Oocyte and Embryo Biopsy - Dr Paul Knaggs, Consultant Embryologist, Wales Fertility Institute

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Dr Paul Knaggs, a Consultant Embryologist at Wales Fertility Institute presented on Oocyte and Embryo Biopsy at the RI Istanbul Conference and Hands on Workshop on the 23rd and 24th January 2014.
He covered the following in his presentation:
- Why perform biopsy?
- The limitations of biopsy
- Regulations
- Considerations before biopdy
- Practical points
- Methods of analysis
- Methods of zona breaching
- Mechanical breaching
- Acid breaching
- Laser breaching
- Dish set up
- When to biopsy
- Polar body biopsy
- Day 3 biopsy
- Blastomere selection
- How many cells to biopsy
- Advantages of Day 3 Biopsy
- Blastocyst biopsy
- Biopsy documentation
- Things to remember when biopsying





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Oocyte and Embryo Biopsy - Dr Paul Knaggs, Consultant Embryologist, Wales Fertility Institute

  1. 1. Oocyte and Embryo Biopsy Dr Paul Knaggs Consultant Embryologist Wales Fertility Institute
  2. 2. Why perform biopsy? • Avoidance of a genetic condition • Avoidance of chromosomal abnormality • Earlier detection of abnormality to avoid need for termination • Improvement of ART outcome • Avoidance of miscarriage • Achievement of pregnancy and healthy live birth. • Family balancing • Saviour sibling
  3. 3. Limitations • • • • • Regulation Ethical considerations Biopsy practitioner Logistics Has the condition been diagnosed / mutation identified? • Analysis technique and its precision
  4. 4. Regulation • Some countries have none and others are highly regulated. • Canada-unregulated until 2004, now individual provincial jurisdiction. • Germany-Pre 2010, variable, 2011 onwards regulated and permitted for severe conditions. • UK-highly regulated by HFEA. Was licensed case by case but now has a registers of permitted conditions. NO SEX SELECTION! • USA-loose regulation with inter state variation.
  5. 5. Considerations before Biopsy • • • • • • • • • What is the indication? Male vs Female vs Post zygotic Embryo status and previous development. ‘Must test’ or ‘Selection’ Aneuploidy / Single Gene / TL Genetic test results turnaround time Freezing / Vitrification results at your clinic Is your Genetics Lab accredited (eg CPA) Have you performed a ‘DRY RUN’ ?
  6. 6. Practical points • Provide the optimum service for your patients • Flexibility is essential • Embryo development delay (D3 or D5/6) may require delay of biopsy • Temperature QC is essential • No result (re biopsy / rescue biopsy?) • Genetic counselling?/ Is the patient prepared? • Use of Ca / Mg free medium vs HEPES alone • Pre incubation in Ca/Mg free medium for compacted embryos? (>10mins detrimental!?)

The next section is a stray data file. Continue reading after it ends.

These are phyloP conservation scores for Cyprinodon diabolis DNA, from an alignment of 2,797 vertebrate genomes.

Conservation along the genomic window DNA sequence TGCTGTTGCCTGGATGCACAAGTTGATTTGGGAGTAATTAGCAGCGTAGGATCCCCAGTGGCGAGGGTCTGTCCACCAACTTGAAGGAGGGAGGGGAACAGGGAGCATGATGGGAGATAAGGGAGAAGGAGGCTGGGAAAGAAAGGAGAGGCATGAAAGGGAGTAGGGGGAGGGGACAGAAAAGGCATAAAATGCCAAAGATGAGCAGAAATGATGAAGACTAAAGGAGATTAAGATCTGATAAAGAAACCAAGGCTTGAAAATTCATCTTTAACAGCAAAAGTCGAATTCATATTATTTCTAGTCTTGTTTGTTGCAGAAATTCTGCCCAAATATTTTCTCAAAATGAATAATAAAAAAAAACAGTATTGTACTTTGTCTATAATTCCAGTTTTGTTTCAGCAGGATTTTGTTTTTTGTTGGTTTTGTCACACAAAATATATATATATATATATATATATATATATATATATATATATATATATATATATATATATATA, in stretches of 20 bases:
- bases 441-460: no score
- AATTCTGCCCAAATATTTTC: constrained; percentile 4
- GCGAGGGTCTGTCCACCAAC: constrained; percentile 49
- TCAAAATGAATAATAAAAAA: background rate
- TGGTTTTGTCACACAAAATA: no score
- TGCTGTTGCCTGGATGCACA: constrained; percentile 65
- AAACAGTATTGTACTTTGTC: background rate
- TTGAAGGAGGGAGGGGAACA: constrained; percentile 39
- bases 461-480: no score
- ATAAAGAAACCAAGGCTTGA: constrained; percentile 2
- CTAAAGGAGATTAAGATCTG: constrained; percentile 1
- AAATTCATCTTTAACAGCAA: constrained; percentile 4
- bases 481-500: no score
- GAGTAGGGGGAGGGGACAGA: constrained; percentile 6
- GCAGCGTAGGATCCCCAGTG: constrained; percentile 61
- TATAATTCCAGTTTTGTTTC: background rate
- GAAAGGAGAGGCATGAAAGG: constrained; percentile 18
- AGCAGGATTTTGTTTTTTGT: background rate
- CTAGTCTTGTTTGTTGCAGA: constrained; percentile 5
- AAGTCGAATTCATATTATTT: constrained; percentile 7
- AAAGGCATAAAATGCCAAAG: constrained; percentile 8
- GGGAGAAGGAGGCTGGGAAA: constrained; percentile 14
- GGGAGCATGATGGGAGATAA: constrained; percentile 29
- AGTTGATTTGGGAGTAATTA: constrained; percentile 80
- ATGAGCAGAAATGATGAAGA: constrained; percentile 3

7. 7. Methods of Analysis 1st PGD births in the early 1990’s • PCR for single gene mutation • FISH for sex selection • Early diagnosis with FISH could be complete within 612 hours with ET possible on day of biopsy • Culture conditions were sub optimal/ blastocyst culture not widely used • PCR also possible with results available for same day ET • Array CGH now fast becoming the analysis method of choice
  8. 8. What and When to Biopsy? • • • • • PB 1 PB 1+PB2 Blastomere (D3) TE (D5 or D6) FET cycle (D3 or D5 / D6) • Some or all of the above!
  9. 9. Methods of Zona Breaching Mechanical • • • Cheap Slower More traumatic Acid • • • • Cheap Quicker than mechanical Detrimental to embryo Not very precise LASER • • • Hi-tech Rapid and very precise Expensive
  10. 10. Mechanical Breaching • Requires 3rd microtool (double holder) • Tearing action to breach zona • Traumatic+slower • Inexpensive
  11. 11. Acid Breaching • Requires 3rd microtool (double holder) • Poor control of hole size • Slower • Toxic environment to embryo
  12. 12. Laser Breaching • Now widely used • Compact diode 1.48nm laser • Creates groove in the zona • Benefits – Excellent control over hole position and size • Drawbacks – Expensive – Calibration/servicing – Potential heat damage
  13. 13. Dish Set Up • All dishes must be labelled • All movements of oocytes and embryos (culture dish – biopsy dish – post biopsy culture dish) should be witnessed • Individual dish or drop per embryo / oocyte (beware drop merge!) • Post biopsy culture in individual drops in 4 well dishes Acid Tyrodes HEPES Biopsy Drops HEPES Post-Biopsy Wash Drops
  14. 14. When to Biopsy TVOR (Day 0) PB1 Biopsy Results PB1± 2 Biopsy Results ICSI/ IVF Fert check (Day 1) Day 2 Cryo Day 3 Assisted Hatching Blastomere Biopsy Results ET ± Cryo Results ET ± Cryo Results ET ± Cryo Day 4 Cryo Day 5 Blastocyst Biopsy Cryo Day 6 Blastocyst Biopsy
  15. 15. Polar Body Biopsy • Established in Chicago • Originally 1st PB only – Preconception diagnosis • Require both PBs for accurate diagnosis • Potentially combined with cleavage stage biopsy • Used for single gene, maternal translocations, age related aneuploidy • Waste products or required for development??
  16. 16. Polar Body Biopsy • Benefits – Longer time period for Embryo integrity maintained – diagnosis • CGH – More ethically accepted in certain countries eg Germany, Italy – Can karyotye or paint chromsomes • Drawbacks – Not suitable for paternally derived defects – No detection of mitotic errors (mosaic/chaotic embryos – Fragility of polar bodies – Labour intensive